Morning Must Reads: August 1

In the news: XKeyscore, derailing Obamacare, 1.7% growth, Greece, the upcoming budget battle, and what's prettier in print

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Mark Wilson / Getty Images

The early morning sun rises behind the US Capitol Building in Washington, DC.

  • A top secret National Security Agency program, XKeyscore, allows analysts to search with no prior authorization through vast databases containing emails, online chats and the browsing histories of millions of individuals, according to documents provided by whistleblower Edward Snowden. [Guardian]
    • The safeguards we have been told are in place are not here. [New Yorker]
    • Gen. Keith B. Alexander, director of the National Security Agency, sold the idea of government surveillance programs Wednesday to more than 3,000 cybersecurity specialists in Las Vegas. [WashPost]
    • A majority of Americans – 56% – say that federal courts fail to provide adequate limits on the telephone and internet data the government is collecting as part of its anti-terrorism efforts. [Pew Poll]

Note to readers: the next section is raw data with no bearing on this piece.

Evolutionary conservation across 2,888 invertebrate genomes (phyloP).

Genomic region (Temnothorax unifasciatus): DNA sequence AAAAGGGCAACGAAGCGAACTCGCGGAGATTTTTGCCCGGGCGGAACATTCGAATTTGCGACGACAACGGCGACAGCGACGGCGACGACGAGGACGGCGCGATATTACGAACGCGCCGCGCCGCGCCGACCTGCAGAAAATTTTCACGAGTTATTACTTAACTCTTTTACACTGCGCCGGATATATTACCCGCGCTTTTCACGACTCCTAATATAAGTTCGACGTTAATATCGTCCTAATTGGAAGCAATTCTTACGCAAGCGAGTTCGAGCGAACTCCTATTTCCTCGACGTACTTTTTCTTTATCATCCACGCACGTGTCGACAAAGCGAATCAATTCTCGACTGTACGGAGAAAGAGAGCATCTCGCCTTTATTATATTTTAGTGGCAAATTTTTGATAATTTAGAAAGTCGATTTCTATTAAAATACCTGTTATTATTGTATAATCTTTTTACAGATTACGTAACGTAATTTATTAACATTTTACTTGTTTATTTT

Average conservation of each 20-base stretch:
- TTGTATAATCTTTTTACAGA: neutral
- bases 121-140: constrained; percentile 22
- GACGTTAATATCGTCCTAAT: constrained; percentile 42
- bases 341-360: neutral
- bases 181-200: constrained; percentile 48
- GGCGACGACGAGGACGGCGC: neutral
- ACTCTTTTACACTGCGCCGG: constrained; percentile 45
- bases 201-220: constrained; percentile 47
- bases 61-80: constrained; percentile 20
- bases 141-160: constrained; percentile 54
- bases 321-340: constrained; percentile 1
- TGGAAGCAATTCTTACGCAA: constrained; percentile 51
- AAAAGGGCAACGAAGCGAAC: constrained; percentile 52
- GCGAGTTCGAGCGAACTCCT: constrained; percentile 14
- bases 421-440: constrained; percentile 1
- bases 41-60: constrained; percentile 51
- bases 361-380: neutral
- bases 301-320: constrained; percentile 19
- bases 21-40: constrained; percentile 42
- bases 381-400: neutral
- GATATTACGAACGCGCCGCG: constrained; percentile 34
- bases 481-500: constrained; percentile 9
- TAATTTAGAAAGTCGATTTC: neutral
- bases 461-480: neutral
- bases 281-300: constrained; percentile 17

• Snowden leaves Moscow airport. [BBC]
  • How Republicans could actually derail Obamacare. [WashPost]
  • The Commerce Department reported Wednesday that the economy grew at a 1.7% annual rate in the second quarter, enough to ease fears of a full-on summertime economic stall but still a sluggish pace by historic standards. [WSJ]
  • Kyriakos Mitsotakis, Greece’s minister of administrative reform, discusses the government’s plan under which 25,000 civil servants will be moved out of their jobs. [L.A. Times]
  • Obama met with congressional Democrats in both chambers Wednesday to prepare them for the budget battle that will greet them in the fall. Obama said he will reject any fiscal deal that only spares the Pentagon from budget cuts. [Hill]
  • 10 Republicans who could be House speaker [Roll Call]
  • Prettier in print